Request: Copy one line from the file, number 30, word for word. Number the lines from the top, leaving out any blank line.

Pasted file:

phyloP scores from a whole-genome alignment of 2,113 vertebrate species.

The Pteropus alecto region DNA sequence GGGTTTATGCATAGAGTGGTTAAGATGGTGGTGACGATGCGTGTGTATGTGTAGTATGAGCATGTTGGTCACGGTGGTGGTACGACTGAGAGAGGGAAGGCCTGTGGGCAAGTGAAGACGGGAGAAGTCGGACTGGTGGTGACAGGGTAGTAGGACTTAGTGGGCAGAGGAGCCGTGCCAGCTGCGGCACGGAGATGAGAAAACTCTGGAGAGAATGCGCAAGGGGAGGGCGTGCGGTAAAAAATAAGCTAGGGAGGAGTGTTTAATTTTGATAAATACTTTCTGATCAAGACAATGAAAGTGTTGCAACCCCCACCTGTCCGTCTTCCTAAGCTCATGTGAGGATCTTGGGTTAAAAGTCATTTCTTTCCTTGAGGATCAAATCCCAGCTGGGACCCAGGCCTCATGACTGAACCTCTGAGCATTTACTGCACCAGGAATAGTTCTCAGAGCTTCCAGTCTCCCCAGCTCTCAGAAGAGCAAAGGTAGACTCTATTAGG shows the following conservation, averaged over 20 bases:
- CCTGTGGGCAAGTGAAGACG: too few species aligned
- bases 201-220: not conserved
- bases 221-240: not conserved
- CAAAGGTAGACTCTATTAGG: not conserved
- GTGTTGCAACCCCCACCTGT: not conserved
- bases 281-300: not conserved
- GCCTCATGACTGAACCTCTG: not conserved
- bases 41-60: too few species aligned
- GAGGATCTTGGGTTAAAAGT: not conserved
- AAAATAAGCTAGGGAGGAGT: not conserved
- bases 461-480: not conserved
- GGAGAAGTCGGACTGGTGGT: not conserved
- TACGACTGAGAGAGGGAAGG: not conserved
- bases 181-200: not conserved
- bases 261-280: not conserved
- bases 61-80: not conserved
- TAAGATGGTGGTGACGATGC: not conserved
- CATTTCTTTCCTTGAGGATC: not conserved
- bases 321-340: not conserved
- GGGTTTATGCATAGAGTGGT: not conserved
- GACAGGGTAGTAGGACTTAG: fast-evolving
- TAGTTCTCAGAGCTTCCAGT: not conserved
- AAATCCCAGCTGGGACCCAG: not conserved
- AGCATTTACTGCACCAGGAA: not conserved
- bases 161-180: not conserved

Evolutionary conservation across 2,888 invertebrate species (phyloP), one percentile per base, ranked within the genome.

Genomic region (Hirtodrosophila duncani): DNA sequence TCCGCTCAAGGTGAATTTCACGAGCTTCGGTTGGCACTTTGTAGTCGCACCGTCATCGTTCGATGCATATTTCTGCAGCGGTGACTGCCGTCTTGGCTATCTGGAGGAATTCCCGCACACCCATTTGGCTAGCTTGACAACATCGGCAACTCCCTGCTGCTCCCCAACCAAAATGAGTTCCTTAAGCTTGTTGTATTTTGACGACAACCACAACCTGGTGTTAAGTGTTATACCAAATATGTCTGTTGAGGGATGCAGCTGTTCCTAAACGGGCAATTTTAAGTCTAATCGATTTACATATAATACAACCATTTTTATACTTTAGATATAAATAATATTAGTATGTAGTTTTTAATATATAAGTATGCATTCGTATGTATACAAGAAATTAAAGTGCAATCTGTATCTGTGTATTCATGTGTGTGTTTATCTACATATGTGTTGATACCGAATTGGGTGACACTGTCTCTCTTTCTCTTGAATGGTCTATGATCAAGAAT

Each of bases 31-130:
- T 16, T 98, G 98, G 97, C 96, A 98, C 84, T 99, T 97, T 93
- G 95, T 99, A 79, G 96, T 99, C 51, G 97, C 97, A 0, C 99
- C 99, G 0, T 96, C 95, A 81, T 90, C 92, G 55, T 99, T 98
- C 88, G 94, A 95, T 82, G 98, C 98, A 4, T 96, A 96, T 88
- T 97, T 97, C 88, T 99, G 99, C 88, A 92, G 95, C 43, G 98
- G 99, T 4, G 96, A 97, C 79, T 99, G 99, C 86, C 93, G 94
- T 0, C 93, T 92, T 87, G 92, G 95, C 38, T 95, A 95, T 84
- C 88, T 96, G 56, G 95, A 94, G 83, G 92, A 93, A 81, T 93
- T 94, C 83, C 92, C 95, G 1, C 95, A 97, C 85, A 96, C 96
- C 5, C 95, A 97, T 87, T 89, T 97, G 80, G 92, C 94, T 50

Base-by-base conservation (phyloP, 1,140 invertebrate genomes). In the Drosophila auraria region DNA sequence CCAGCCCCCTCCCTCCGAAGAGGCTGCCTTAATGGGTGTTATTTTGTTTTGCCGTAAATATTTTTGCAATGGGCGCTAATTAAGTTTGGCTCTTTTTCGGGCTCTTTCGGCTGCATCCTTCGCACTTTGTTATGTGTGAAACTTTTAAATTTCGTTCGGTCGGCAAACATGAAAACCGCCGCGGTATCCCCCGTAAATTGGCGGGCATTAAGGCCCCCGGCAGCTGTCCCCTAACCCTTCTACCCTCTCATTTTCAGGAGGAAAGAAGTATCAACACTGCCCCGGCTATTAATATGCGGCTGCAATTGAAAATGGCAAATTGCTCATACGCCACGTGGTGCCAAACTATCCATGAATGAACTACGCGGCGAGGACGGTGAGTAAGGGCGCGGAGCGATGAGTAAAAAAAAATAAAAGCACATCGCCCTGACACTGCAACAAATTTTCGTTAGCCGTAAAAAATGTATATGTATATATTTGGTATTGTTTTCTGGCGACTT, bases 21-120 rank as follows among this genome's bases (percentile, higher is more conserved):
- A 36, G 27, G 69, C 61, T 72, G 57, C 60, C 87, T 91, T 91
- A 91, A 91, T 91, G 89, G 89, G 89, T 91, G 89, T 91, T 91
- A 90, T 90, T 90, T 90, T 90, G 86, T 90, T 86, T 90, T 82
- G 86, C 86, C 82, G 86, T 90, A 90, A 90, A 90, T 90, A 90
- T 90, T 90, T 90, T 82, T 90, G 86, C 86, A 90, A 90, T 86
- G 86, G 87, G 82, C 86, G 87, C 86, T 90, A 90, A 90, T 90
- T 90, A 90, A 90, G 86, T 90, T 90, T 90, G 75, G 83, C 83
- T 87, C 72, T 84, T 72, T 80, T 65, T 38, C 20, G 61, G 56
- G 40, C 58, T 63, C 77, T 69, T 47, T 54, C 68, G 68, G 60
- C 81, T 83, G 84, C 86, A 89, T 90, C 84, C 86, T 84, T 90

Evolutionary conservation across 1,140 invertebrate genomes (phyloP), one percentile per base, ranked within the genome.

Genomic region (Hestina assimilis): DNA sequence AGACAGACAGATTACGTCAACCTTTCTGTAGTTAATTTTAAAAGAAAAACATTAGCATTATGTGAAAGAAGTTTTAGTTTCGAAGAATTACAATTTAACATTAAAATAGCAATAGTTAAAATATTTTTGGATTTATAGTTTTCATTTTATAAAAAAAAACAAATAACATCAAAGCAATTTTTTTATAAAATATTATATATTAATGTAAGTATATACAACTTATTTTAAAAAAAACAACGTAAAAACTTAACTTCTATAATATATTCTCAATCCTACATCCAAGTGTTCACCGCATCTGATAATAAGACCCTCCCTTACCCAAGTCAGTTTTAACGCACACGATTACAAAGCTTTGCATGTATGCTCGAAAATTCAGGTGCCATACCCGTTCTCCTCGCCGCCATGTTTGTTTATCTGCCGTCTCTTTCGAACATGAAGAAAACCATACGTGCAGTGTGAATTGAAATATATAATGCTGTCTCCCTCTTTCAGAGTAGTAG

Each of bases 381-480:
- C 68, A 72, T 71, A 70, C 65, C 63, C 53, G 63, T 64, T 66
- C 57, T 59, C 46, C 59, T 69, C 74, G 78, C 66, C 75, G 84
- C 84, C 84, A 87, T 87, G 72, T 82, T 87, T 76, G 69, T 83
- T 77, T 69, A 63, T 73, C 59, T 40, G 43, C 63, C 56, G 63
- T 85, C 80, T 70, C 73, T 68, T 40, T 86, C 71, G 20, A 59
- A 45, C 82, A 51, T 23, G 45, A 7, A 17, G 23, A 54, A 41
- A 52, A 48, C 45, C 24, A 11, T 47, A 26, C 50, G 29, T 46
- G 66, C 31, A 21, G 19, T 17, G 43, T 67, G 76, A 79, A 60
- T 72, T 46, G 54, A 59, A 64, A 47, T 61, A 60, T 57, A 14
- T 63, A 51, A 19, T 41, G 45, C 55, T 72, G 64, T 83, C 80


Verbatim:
Each of bases 31-130: